The tracheobronchial tree is composed of the trachea, the bronchi, and the bronchioles that transport air from the environment to the lungs for gas exchange.
The tracheobronchial tree is composed of the trachea, the bronchi, and the bronchioles that transport air from the environment to the lungs for gas exchange.
The trachea originates at the inferior edge of the larynx and connects to the left and main stem bronchus. The primary function of the trachea is to allow passage of inspired and expired air into and out of the lung. The trachea is a midline structure and lies just anterior the esophagus.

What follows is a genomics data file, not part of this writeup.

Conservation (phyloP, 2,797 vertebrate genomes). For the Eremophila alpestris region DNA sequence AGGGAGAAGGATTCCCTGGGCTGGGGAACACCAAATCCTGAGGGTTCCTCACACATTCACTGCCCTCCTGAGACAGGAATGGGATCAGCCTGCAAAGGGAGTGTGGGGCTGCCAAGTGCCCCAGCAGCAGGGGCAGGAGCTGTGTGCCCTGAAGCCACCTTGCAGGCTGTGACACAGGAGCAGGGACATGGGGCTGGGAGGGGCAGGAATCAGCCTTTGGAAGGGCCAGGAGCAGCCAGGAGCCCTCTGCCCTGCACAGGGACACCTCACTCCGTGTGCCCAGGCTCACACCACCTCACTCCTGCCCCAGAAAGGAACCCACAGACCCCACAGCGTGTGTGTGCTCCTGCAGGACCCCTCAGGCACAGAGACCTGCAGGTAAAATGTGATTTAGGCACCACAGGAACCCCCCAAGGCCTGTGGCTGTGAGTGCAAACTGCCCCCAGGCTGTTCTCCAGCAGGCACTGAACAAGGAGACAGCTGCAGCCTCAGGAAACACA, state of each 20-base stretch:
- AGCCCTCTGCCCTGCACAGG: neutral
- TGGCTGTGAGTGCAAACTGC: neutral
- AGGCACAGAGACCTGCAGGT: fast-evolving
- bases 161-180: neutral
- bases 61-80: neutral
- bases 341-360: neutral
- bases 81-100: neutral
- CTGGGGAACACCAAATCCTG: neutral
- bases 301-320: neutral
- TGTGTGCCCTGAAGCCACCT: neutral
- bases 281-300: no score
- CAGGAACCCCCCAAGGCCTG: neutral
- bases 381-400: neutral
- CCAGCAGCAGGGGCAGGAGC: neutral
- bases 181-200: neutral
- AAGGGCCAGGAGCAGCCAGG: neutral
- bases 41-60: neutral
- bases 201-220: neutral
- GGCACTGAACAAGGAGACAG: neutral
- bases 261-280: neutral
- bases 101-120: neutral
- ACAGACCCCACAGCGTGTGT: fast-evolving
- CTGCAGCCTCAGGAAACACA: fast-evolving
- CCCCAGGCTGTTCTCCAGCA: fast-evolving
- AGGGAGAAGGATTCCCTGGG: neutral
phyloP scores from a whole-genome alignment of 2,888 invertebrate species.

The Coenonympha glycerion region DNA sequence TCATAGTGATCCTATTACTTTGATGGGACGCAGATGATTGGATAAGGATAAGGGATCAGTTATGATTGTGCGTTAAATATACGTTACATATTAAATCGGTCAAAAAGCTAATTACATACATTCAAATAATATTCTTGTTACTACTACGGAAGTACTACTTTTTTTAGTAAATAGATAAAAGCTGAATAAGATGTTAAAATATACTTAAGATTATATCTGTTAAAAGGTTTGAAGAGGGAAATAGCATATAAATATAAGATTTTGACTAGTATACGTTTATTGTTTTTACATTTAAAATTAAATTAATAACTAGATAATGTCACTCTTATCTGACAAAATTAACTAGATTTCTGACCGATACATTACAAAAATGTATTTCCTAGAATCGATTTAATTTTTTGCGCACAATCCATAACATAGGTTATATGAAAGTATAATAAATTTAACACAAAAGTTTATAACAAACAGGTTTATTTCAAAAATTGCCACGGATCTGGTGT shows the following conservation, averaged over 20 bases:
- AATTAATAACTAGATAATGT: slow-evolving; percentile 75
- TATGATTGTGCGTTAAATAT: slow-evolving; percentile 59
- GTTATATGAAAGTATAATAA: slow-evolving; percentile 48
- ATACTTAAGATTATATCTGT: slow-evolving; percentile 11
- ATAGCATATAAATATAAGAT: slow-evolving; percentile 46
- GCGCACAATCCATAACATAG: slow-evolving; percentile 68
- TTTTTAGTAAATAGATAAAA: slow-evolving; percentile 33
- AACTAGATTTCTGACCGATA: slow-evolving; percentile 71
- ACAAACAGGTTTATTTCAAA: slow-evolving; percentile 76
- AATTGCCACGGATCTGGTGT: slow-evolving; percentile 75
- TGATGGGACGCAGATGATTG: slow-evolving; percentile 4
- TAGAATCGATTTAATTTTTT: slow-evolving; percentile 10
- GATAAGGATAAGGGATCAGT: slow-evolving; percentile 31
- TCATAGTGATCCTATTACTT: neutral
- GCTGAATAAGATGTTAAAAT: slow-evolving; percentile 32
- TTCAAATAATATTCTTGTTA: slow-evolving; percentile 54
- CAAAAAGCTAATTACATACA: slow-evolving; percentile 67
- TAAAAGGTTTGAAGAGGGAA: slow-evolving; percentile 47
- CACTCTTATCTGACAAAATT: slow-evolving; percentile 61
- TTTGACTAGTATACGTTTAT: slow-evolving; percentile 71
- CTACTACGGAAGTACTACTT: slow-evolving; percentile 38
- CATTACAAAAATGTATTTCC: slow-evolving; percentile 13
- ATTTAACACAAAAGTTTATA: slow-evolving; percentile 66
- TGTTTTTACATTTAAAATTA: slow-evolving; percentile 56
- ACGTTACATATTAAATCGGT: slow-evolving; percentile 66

After it originates from the larynx, the trachea divides into the left and right mainstem bronchi. This junction point is called the carina. The tracheal diameter is about 24 to 26 mm in adult males and 22 to 24 mm in females. It is much broader in the proximal area than the distal segment. The trachea is 16 to 20 C-shaped cartilage rings stacked one on top of another. A narrow thin membrane connects each of the tracheal rings. The posterior aspect of the trachea is adjacent to the anterior esophagus.
The trachea has four layers. The inner mucosal layer has a lining of ciliated pseudostratified columnar epithelium with goblet cells. These cells are responsible for secreting mucus which coats the inner lining of the trachea. The mucus traps dust particles and other debris before they reach the lung. The cilia function to propel the dust away from the lung.